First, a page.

Mac OS X 10.4.10 AirPort Bug Undermines Use of MacBook Pro on Battery Power

I’m sitting in bed using my six-month-old MacBook Pro, and I have to tell you that I used to really love this computer. Used to.

15" MacBook ProSince I was going off to college, I needed a replacement for my 400 MHz iMac DV. And I needed something portable.

I settled on a MacBook Pro, because, quite frankly, the 13″ screen of the MacBook is too small for my young eyes. I felt like I needed reading glasses to read the display. But I digress.

Apple Reliability

Just like my faithful iMac, I was getting reliable performance from my MacBook Pro. I expect reliability. That’s the reason I switched back over to the Mac.

But all that changed after installing Mac OS X 10.4.10.

I am an early adopter when it when it comes to OS updates. I have never had a problem with my computer after I installed a new update – until 10.4.10.

AirPort and Kernel Panics

And I’m not alone. A bunch of MacBook Pro users over at the Apple Forums are experiencing kernel panics from Apple’s built-in AirPort when running on battery. This problem has been most commonly seen in the new Santa Rosa MacBook Pros, but it can occur in other models.

My MacBook Pro doesn’t contain the Santa Rosa chipset, and I am experiencing random kernel panics when browsing the Internet while running on battery.

I didn’t discover this problem until recently. I usually use my MacBook Pro plugged in, and the problem only occurs while running on battery. And when I do use it on battery, it’s at my university. I don’t experience kernel panics there.

But when I come home and browse the Internet while running on battery, I get kernel panics. In the panic.log report, it lists the AirPort kernel extension, so I know that the buggy AirPort extension introduced in 10.4.10 is causing the problem, as it did not exist with 10.4.9.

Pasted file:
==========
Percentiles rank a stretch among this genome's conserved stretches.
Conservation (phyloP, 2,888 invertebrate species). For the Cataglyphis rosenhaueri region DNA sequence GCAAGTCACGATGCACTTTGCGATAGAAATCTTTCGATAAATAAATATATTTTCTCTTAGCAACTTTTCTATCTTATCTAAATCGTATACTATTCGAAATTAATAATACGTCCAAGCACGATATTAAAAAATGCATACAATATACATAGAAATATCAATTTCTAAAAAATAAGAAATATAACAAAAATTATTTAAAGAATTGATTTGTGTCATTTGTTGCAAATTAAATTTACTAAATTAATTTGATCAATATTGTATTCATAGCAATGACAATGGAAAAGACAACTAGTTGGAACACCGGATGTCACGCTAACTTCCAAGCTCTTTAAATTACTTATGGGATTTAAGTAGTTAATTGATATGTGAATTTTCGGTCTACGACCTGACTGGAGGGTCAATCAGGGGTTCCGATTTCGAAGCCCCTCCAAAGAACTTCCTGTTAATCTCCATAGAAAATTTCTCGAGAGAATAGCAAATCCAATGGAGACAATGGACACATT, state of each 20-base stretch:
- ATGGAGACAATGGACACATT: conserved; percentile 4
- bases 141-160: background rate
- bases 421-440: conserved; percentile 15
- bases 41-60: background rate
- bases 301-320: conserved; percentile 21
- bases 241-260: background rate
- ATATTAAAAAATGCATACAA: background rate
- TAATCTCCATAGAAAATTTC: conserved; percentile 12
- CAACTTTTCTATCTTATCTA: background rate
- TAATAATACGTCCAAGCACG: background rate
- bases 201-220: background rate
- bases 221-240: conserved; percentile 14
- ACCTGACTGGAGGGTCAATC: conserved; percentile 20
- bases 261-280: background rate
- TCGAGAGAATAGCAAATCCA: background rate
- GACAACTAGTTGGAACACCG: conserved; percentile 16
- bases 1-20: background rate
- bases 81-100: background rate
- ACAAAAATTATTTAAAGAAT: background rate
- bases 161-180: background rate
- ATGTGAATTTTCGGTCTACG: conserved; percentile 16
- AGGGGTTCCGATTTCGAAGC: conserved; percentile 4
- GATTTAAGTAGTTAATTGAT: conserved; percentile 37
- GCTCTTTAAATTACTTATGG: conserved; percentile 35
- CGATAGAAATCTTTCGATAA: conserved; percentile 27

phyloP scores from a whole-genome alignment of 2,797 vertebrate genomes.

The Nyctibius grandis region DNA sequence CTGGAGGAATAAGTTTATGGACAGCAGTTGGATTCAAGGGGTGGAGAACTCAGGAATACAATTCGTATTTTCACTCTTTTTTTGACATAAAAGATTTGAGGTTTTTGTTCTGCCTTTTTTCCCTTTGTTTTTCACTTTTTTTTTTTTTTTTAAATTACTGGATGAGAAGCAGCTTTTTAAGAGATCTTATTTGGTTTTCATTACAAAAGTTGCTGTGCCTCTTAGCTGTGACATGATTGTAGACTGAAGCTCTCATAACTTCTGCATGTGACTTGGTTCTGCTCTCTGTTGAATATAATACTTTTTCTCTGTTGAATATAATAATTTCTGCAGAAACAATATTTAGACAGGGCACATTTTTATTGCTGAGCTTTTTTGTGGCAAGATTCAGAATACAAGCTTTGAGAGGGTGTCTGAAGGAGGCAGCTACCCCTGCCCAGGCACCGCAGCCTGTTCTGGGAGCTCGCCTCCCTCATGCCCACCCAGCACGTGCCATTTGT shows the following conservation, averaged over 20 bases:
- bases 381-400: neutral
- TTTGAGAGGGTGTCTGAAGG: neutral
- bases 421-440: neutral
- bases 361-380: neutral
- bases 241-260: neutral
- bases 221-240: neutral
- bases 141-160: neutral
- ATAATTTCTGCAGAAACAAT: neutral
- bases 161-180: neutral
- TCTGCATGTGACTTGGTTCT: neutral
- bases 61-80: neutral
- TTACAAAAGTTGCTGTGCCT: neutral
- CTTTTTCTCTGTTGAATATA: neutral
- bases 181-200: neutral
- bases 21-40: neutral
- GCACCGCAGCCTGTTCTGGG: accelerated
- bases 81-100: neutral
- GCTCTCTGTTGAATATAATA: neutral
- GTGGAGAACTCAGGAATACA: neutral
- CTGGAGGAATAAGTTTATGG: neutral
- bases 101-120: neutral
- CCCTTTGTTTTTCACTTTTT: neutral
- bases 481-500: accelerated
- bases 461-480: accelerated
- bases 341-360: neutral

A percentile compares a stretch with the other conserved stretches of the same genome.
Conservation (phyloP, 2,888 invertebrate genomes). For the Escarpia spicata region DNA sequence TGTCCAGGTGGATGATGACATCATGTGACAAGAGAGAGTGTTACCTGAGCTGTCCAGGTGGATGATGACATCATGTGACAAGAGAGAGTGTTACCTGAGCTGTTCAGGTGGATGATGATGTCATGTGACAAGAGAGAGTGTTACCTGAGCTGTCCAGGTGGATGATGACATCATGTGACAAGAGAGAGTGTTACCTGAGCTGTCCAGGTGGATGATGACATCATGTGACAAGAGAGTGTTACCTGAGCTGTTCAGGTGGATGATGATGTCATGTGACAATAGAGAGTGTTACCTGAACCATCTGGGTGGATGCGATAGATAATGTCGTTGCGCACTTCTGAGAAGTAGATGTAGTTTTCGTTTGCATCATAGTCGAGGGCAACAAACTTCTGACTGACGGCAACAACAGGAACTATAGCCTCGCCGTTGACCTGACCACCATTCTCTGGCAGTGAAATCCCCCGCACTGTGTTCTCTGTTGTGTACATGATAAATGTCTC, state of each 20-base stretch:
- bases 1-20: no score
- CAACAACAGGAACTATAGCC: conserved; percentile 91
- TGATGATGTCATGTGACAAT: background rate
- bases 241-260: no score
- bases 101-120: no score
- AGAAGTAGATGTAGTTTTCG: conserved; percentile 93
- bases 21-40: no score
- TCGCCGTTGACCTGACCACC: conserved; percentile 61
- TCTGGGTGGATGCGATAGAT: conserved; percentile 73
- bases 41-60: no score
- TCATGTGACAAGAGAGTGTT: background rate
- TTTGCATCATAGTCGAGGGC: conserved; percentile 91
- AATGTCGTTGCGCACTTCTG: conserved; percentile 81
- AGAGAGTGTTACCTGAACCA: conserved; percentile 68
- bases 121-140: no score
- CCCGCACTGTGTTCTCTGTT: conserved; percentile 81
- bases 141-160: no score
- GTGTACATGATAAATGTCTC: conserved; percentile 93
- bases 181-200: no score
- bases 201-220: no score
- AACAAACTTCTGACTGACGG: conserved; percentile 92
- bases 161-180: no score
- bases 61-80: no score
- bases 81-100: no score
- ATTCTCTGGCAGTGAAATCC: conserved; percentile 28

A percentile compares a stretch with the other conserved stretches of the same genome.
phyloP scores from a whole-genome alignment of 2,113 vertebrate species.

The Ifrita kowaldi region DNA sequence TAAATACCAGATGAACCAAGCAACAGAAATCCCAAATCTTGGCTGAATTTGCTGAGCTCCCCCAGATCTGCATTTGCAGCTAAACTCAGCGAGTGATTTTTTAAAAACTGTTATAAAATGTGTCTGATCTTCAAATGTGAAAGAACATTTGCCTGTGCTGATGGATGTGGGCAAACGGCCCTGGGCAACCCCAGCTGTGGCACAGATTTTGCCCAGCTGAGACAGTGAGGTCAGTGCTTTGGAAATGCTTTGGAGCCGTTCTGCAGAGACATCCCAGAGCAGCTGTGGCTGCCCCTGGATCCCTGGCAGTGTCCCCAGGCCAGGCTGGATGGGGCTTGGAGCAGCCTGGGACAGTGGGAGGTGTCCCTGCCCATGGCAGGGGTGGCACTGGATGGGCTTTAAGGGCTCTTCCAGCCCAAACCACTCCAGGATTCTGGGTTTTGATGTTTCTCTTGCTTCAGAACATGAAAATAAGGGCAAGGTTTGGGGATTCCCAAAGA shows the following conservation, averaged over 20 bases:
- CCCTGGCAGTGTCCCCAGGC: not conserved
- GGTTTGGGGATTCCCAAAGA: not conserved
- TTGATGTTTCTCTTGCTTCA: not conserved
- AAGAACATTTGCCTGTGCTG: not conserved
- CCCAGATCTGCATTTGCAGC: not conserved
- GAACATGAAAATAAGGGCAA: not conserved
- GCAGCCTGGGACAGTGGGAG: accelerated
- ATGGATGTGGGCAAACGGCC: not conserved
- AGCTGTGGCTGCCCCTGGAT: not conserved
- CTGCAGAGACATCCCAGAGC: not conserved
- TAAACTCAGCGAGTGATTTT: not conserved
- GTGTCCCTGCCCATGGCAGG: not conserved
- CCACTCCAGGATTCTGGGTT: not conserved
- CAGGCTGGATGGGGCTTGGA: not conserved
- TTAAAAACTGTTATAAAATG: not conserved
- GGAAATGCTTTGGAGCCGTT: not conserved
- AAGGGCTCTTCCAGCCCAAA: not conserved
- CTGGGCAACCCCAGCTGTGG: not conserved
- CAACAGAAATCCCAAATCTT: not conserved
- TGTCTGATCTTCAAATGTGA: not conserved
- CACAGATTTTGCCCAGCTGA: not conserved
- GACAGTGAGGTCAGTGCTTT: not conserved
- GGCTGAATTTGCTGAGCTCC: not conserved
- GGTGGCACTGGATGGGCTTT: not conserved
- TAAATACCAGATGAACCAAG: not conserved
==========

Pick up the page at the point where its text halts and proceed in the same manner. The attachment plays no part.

In my informal testing, the MacBook Pro panics only while connected to wireless networks that use a certain chipset. The wireless DSL modem at my house is made by 2Wire. There is something about the chipset in this wireless modem that my computer doesn’t like – but I never had this problem until I installed 10.4.10.

My friend has a Santa Rosa MacBook Pro and also has a 2Wire DSL modem. And just like me, he only experiences kernel panics while browsing the Internet at his house while running on battery.

According to Hard Mac, Apple has acknowledged the problem (“Apple Centers are asked not to exchange affected notebook as this is due to a unidentified bug in the Atheros driver, and should be fixed in the future with a simple AirPort system update.”) and will be releasing a fix. But their temporary solution is ridiculous: They recommended either using the AirPort only while plugged in or connecting to the network via ethernet. In other words, Apple is telling me to use my laptop like a desktop.

I could reinstall Mac OS X 10.4.9, but I have better things to do with my time. I bought a Mac for it’s reliability. I’ve gotten used to reinstalling Windows on my PC every six months, but I refuse to fall into that mentality on a Mac.

This is madness!

I hope Apple releases a fix soon. But after they do and I install it, I will not be installing any more updates until months after they have been released. I will not be bitten by a bad update again.

Publisher’s note: Apple did not release OS X 10.411, the next and final version of Tiger, until November 14, 2007, and for some users that still didn’t fix their AirPort connectivity problems or even created first-time issues.

Further Reading

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